A Symbol of Pride in Guam goes wild
After two decades of extinction in the wild, 16 endemic Guam rails were recently released onto the offshore island of Cocos. Rare alumna Cheryl Calaustro has been mobilizing community support for this effort in Guam since her Pride campaign launched in 2007. Some trustees will remember meeting Calaustro at our board meeting in New York in June 2010 – a few months before she knew for sure her hard work would finally pay off. And now it has.
Calaustro was especially moved by her experiences showing school children the Guam rail for the first time. “When I go to a school and show them a Ko'ko, their eyes light up,” says Calaustro. She encountered one child who thought he had seen a couple of rails flying around his back yard. Calaustro showed him his first real Guam rail. He was amazed, and Calaustro said to him, "It can't fly. You have to protect it." The boy responded, "Ms. Cheryl, I will protect it."
Calaustro's original Pride campaign goal had been to release the Ko'ko' back into the wilds of mainland Guam. However, after much learning from the stakeholders engaged and assessments conducted during her campaign, Calaustro realized the mainland was not an option. There were still too many predators threatening the rail’s chances of survival. But she had built such a large constituency ready to continue working toward a solution, that she applied for a Rare alumni grant to pursue an alternate strategy.
This strategy included a new target for relocation – the offshore island of Cocos, which is currently free of rats, cats, or snakes. Calaustro then focused outreach on the local community of Cocos, whose residents helped remove invasive vines from the forests and plant native trees, all to provide a more welcoming habitat for the rail. They also conducted a native lizard survey to make sure that the Ko'ko' would have enough food to eat. The community of Cocos embraced the bird as a unique symbol of pride to be shared with visitors to their largely tourist-supported island. Cheryl also convinced boat owners taking tourists from mainland Guam to Cocos Island to adopt precautionary measures to prevent stowaways like snakes and rodents from entering the rail’s new safe-haven.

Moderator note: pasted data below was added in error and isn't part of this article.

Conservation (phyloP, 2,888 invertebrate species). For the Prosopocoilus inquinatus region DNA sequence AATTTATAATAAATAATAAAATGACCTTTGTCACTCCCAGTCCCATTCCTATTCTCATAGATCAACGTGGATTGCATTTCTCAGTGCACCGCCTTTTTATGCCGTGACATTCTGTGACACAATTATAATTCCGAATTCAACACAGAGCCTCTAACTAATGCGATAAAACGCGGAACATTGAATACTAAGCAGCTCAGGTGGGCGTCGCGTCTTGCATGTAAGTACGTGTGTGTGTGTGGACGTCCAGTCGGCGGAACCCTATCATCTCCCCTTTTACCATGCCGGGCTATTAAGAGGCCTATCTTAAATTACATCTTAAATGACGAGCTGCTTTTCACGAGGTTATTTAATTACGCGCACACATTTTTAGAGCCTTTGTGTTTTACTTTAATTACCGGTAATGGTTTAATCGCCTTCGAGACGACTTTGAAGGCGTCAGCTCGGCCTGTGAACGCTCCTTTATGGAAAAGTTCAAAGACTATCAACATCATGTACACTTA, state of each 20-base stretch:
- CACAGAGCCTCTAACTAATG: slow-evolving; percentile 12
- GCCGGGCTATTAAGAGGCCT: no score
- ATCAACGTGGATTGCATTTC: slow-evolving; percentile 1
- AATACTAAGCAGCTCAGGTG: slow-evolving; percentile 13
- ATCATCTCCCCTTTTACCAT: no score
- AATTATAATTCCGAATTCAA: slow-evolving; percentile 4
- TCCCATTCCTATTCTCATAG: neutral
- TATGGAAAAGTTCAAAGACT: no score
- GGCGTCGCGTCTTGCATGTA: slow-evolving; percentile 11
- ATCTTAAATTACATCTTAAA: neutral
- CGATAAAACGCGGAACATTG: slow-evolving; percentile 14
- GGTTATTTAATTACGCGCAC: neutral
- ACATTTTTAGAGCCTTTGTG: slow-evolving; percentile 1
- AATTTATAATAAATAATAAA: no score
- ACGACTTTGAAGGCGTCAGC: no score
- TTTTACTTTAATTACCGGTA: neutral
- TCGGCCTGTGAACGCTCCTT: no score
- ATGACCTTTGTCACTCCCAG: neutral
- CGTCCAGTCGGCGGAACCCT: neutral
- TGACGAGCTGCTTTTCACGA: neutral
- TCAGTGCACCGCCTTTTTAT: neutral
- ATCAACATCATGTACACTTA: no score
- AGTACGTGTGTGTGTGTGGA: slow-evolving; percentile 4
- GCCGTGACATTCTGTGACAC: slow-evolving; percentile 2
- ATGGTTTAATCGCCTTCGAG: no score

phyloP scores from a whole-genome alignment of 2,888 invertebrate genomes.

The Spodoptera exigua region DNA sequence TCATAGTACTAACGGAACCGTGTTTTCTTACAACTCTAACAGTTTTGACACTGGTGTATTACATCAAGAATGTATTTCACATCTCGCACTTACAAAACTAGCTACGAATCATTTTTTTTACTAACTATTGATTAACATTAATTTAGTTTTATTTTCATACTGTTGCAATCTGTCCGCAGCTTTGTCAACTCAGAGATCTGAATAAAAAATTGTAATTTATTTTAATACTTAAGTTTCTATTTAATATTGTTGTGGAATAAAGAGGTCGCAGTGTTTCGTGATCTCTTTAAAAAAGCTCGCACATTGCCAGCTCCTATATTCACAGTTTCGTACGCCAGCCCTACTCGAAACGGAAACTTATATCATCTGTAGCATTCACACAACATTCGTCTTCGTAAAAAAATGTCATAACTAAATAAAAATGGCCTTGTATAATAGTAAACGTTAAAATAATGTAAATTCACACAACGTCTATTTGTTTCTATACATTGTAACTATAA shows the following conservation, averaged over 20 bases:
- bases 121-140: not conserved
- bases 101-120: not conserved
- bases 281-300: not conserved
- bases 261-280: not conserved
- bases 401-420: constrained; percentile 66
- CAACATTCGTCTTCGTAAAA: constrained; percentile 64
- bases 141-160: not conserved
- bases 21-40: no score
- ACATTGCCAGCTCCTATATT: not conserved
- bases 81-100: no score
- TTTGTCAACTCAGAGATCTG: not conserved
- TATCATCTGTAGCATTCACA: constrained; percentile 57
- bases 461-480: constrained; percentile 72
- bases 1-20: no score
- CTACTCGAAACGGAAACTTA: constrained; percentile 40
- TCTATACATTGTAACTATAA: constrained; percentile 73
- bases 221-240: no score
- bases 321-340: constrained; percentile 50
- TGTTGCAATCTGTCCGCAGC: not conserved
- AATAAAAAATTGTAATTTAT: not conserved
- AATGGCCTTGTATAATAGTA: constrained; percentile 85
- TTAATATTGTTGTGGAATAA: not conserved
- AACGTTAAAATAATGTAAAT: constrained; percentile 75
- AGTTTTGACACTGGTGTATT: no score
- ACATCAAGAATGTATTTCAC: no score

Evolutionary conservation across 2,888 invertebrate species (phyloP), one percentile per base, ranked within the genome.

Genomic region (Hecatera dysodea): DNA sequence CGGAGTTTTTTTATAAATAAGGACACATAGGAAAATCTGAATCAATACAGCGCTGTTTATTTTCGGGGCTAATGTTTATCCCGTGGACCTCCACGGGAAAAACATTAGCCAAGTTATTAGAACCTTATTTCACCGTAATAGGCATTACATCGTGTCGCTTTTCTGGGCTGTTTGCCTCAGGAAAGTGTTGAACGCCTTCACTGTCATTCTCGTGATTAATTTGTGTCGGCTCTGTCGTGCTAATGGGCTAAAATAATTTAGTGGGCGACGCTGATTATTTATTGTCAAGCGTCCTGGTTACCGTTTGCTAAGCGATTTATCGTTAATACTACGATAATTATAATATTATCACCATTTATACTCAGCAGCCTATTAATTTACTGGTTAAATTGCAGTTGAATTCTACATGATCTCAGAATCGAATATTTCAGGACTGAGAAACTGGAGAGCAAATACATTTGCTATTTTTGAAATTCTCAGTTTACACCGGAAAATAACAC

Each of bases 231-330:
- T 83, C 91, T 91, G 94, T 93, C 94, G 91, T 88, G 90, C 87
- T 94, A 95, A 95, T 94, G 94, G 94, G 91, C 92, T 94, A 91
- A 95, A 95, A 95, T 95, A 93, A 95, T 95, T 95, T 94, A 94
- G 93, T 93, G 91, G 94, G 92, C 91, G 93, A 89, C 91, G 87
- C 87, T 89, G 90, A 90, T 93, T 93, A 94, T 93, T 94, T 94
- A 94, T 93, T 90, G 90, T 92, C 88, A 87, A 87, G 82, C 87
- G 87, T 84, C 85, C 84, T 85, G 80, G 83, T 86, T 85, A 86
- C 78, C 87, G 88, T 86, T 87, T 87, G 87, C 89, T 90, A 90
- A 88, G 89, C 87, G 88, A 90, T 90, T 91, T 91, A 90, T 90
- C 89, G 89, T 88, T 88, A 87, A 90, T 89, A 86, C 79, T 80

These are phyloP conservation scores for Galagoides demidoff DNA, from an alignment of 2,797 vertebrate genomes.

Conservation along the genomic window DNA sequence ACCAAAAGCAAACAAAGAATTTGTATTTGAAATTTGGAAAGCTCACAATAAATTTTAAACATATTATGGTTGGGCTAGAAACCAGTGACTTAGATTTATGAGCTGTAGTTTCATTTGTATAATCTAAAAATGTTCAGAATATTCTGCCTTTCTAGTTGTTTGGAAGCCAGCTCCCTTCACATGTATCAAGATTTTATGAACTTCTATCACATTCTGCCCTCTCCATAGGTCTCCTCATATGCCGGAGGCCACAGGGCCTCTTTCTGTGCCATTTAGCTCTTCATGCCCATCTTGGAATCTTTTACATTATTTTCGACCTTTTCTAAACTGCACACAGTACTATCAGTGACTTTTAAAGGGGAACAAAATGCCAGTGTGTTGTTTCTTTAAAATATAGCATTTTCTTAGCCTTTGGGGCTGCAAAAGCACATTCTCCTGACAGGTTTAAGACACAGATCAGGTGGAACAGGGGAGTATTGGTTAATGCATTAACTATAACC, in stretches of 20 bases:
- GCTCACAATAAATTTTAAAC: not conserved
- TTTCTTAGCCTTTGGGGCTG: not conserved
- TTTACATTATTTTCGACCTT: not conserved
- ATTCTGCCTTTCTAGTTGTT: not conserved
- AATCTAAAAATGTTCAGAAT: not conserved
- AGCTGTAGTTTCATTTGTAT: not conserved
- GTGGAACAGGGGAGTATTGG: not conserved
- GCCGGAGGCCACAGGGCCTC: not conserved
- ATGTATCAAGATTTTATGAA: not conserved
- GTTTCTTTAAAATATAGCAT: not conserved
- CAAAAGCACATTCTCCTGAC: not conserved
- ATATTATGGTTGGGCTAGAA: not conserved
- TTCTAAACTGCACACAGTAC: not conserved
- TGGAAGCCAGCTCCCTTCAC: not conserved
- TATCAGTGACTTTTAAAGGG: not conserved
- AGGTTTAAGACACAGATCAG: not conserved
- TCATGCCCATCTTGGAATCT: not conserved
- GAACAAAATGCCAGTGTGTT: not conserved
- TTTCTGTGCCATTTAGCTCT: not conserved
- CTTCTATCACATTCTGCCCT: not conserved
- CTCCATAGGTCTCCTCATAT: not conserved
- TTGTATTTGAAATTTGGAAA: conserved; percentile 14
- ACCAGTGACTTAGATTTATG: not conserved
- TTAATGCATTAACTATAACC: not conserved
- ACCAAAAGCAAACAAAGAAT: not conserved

On November 16, 2010, a special ceremony was held to mark the formal release of the Rails onto Cocos Island. Toni Ramirez of Guam’s Department of Parks and Recreation said a traditional Chamorro blessing, calling on the spirits of the air, sea and land to bless the Ko'ko' and keep them safe on their new island home. After a celebration with traditional songs, dances and blessings, the 16 rails were freed from their cages into the forests of Cocos Island and immediately started to forage. "One actually started to do what wild birds do," says Calaustro. "He was showing signs that he knew that he was supposed to find food, find shelter, and … go."
Photo credit: Ginger Haddock/Fernbird Photography.